FREDERICK COUNTY, MD - People in Frederick County, Maryland continue to pick up the pieces after Hurricane Sandy ravaged the area.
Seeing trees sprawled across the street and hearing saws cut down branches are a now common thing for people who live in Frederick.
"I heard a crack, and by the time I heard the crack, I saw it going by Mr. Mark's house. I saw it go down the street and hoped no traffic was coming," said Ralph Smith, who saw a tree fall and get blown down 13th Street.
The 100-year old tree crashed right in front of Mark Gregory's house.
"We were sitting drinking a cup of coffee, eating some apple cobbler and enjoying the hurricane, and sure enough with that tree I just heard a big thump, and it fell right in the middle of the street. Thank goodness it fell on the street and not on one of our houses," Mark Gregory said.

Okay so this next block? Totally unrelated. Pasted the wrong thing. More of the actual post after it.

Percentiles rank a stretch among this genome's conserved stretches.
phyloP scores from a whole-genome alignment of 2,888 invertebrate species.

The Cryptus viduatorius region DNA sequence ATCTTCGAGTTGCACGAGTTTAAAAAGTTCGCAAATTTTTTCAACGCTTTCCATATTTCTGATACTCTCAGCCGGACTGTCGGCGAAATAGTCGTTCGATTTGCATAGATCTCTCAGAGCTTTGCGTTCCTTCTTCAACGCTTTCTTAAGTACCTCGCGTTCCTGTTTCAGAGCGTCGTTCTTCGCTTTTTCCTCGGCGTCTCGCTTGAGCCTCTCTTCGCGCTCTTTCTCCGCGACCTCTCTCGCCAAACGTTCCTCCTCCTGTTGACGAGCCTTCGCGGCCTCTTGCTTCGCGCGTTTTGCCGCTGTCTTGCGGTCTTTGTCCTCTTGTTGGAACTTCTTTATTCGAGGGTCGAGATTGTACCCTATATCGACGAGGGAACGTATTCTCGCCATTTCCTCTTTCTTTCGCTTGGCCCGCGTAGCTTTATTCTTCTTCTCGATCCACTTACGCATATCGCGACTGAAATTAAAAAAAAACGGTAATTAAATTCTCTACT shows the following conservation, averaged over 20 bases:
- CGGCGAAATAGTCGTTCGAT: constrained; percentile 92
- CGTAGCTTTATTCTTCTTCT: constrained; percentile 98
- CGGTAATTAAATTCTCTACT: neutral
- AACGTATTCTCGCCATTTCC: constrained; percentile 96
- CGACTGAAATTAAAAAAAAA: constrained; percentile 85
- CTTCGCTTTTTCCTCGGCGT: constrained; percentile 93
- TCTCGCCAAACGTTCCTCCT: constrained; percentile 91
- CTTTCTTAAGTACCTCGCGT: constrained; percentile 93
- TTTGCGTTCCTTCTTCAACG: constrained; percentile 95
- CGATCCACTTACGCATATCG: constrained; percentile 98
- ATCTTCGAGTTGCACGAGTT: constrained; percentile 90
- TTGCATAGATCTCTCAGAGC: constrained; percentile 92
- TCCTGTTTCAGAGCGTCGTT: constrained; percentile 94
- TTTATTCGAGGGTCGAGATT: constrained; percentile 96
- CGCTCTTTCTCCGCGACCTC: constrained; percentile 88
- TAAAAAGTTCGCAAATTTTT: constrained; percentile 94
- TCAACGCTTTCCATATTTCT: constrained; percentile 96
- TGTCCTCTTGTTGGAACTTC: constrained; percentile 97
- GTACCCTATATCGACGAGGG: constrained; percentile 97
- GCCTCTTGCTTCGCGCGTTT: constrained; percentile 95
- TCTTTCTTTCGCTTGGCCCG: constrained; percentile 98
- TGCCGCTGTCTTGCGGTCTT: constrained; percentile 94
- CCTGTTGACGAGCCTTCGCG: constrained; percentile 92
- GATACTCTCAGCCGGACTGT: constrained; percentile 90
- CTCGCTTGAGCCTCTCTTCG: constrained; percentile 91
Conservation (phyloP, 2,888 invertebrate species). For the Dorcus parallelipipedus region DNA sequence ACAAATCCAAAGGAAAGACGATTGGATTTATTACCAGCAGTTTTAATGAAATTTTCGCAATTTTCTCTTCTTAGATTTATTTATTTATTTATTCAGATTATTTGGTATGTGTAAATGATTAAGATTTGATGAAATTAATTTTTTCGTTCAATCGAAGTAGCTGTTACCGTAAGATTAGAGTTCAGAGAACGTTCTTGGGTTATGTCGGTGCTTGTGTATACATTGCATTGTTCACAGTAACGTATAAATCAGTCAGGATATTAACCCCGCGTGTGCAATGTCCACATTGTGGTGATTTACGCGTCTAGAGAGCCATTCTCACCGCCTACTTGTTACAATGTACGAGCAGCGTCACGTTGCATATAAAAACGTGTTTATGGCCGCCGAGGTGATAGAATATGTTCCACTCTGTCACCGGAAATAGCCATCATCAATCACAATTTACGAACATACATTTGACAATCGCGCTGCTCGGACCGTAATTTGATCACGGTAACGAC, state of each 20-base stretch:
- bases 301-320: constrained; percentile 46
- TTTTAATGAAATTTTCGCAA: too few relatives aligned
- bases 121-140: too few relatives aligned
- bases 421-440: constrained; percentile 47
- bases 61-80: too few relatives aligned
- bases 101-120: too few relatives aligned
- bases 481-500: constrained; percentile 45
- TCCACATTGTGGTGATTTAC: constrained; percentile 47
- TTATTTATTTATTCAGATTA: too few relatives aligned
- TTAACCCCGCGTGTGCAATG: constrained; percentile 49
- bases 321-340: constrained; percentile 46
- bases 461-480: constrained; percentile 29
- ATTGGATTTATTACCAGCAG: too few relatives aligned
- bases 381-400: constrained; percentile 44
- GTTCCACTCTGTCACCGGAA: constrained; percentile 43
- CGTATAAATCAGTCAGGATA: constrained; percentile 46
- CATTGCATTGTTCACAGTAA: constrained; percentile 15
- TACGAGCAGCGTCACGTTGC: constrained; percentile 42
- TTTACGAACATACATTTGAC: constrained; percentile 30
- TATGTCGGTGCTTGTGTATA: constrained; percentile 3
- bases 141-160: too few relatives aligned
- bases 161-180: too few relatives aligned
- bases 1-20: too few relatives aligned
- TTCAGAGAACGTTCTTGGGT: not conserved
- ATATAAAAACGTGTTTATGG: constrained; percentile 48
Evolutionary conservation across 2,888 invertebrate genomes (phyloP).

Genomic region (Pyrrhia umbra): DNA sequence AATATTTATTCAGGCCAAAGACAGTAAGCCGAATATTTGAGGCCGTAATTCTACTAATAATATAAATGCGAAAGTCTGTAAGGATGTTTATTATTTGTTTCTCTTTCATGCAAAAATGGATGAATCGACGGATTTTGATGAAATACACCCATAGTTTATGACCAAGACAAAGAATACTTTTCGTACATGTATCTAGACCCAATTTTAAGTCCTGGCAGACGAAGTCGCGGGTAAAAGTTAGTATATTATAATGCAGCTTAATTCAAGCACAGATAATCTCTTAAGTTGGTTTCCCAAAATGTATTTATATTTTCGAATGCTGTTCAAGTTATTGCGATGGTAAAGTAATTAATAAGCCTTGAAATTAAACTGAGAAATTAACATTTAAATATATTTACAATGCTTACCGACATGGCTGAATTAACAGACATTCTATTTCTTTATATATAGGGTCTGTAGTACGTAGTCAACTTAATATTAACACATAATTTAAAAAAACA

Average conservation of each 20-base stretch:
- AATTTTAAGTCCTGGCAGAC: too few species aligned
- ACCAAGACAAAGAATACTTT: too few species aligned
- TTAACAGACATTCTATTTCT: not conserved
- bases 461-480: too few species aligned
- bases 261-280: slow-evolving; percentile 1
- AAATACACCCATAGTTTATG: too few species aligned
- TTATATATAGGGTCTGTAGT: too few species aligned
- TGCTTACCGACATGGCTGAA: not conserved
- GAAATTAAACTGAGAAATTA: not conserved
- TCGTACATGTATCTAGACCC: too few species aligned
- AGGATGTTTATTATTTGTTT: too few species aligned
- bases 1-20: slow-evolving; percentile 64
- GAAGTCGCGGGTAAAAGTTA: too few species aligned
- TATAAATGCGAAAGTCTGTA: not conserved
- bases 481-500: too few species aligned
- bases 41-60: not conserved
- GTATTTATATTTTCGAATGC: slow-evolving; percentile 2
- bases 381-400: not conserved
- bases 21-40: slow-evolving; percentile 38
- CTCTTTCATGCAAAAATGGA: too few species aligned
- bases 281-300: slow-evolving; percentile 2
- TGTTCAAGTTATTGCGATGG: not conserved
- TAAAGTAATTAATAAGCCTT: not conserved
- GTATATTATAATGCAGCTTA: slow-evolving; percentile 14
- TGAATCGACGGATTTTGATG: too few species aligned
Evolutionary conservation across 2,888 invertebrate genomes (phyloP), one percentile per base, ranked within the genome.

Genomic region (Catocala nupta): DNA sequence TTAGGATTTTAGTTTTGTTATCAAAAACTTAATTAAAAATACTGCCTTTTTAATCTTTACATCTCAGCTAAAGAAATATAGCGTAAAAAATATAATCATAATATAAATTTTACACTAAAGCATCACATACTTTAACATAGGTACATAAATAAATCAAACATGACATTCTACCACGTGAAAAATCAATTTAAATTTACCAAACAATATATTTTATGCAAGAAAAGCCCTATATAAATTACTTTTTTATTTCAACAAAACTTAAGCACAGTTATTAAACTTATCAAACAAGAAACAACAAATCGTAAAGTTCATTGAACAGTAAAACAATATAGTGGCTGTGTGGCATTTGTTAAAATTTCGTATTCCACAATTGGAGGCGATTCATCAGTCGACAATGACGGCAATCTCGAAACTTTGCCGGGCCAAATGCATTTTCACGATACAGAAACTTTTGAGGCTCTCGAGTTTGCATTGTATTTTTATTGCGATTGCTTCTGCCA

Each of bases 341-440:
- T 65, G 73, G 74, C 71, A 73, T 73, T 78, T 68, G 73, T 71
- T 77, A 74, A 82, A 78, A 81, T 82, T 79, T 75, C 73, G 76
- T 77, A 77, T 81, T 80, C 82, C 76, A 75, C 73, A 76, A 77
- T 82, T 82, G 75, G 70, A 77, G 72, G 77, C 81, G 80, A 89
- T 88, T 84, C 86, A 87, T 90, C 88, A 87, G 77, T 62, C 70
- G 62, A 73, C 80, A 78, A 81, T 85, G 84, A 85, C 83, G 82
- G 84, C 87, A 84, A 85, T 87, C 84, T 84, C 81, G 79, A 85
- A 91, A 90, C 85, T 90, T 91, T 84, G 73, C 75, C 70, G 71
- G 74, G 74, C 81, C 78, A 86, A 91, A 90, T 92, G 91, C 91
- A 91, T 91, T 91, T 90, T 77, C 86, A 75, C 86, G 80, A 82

Mark Gregory's daughter experienced her first hurricane.
"I thought oh my God what happened and all that. There's no school for me either, so I was kind of happy with that," Alina Gregory said.
Flooding is the issue in other parts of Frederick County. Logs float across what was Michaels Mill Road in Buckeystown.
Buckeystown Park backs up to the Monocacy River and is flooded about 10 feet in different places. The playground and volleyball nets are almost completely underwater.
"It was shocking because I didn't think Maryland and this place we are now could get this bad," said Allison Jones, who came to see the flooding.
Things aren't much better at Frederick's Pine Cliff Park.
"We've got all of our crews working. We're removing the trees the best we can. With the ones that are tangled in power lines, we have to wait until the power company can come and assist us," said Bill Routzahn, superintendent of Frederick County Highway Operations.
The storm may have passed, but the clean-up is far from over.
"We'll spend probably a few weeks just trying to get the basic clean-up completed, the trees pushed off the road, then we have all the drainage issues," Routzahn said.
The National Weather Service is forecasting the Monocacy River to crest at about 23 feet Wednesday. That's eight feet above flood level.
Crews cleaned up hundreds of trees throughout the county, and 140 roads were closed Tuesday afternoon.